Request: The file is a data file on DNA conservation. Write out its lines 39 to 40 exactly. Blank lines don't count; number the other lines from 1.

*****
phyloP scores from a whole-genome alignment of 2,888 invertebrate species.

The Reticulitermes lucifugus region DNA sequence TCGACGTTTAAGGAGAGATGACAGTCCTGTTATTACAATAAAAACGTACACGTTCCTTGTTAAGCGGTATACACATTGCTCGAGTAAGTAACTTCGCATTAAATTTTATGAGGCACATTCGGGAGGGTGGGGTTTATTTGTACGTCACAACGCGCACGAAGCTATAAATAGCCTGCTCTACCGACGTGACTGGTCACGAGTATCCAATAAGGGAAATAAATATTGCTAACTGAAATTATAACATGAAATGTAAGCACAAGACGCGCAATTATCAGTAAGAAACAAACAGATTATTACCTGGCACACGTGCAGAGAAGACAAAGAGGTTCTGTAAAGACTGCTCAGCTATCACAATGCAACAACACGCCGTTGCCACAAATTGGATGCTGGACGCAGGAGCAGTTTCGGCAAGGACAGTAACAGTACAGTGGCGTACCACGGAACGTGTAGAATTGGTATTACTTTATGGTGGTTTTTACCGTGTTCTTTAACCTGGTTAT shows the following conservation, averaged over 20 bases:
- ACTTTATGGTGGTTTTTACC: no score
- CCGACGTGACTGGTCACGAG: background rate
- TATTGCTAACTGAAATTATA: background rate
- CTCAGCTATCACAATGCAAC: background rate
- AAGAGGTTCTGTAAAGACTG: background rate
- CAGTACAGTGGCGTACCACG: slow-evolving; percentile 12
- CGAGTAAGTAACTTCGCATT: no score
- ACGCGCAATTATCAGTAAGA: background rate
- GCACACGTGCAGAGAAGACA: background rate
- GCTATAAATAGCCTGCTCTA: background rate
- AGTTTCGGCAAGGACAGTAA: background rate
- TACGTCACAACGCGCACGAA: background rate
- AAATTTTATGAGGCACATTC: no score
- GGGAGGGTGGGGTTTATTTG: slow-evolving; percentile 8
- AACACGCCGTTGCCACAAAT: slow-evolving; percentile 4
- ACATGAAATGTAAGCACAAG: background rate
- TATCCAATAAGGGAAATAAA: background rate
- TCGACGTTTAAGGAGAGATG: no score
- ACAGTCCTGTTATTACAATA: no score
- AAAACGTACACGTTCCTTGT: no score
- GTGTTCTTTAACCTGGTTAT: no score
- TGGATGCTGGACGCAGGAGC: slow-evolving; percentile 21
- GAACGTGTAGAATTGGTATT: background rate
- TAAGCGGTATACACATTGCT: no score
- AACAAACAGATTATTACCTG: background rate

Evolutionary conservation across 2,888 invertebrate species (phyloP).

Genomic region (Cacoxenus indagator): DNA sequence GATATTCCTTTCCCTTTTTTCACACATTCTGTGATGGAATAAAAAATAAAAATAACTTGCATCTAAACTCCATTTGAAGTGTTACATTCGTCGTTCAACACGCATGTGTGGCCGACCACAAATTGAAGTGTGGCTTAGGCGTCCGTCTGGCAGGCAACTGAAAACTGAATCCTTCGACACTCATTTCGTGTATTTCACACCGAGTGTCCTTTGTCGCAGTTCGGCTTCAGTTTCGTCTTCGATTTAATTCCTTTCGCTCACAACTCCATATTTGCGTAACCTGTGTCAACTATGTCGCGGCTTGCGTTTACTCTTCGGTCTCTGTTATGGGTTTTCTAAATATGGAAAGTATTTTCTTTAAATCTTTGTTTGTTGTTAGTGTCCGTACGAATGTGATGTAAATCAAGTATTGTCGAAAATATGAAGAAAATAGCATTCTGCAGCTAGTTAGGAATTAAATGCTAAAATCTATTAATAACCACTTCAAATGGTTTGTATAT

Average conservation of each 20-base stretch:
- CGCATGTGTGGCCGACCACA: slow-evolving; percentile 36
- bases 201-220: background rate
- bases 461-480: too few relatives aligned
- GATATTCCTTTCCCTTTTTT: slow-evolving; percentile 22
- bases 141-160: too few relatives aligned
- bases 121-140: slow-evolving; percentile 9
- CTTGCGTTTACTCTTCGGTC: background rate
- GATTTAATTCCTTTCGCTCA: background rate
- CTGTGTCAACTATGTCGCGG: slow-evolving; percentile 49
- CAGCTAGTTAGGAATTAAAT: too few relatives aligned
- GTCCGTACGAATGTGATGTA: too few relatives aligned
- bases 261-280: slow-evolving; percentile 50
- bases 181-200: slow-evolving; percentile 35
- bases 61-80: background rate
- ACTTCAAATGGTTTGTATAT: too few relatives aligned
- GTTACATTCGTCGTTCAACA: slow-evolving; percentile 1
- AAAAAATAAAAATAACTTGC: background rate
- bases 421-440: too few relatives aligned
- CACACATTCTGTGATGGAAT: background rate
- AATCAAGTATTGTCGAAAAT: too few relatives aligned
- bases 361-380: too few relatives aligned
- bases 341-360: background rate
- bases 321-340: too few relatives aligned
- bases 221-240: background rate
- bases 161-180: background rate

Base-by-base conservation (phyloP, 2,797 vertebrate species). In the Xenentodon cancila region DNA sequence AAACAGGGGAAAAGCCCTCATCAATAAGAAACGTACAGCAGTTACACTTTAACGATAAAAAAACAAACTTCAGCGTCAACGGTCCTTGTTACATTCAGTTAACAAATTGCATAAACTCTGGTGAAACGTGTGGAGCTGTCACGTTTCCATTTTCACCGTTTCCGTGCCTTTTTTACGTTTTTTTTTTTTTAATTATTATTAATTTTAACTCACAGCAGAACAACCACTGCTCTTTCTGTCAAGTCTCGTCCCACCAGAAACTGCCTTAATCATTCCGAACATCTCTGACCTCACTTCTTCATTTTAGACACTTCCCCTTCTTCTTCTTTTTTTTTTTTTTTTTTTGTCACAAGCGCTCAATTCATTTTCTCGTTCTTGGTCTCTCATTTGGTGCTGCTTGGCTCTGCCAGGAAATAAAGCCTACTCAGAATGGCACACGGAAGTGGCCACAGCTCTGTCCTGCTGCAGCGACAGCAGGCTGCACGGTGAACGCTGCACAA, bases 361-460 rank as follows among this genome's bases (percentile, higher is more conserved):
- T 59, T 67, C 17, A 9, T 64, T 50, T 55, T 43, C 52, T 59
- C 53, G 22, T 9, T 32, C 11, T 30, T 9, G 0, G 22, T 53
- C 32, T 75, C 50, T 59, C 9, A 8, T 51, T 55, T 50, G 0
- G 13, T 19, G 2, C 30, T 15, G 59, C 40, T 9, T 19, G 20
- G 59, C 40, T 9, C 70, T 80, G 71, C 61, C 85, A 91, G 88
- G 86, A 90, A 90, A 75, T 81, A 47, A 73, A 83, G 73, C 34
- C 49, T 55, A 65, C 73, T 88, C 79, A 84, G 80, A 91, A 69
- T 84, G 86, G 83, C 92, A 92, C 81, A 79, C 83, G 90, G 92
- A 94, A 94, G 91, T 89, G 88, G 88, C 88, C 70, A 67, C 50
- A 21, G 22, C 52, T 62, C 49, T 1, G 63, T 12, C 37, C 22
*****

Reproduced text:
- CTGTGTCAACTATGTCGCGG: slow-evolving; percentile 49
- CAGCTAGTTAGGAATTAAAT: too few relatives aligned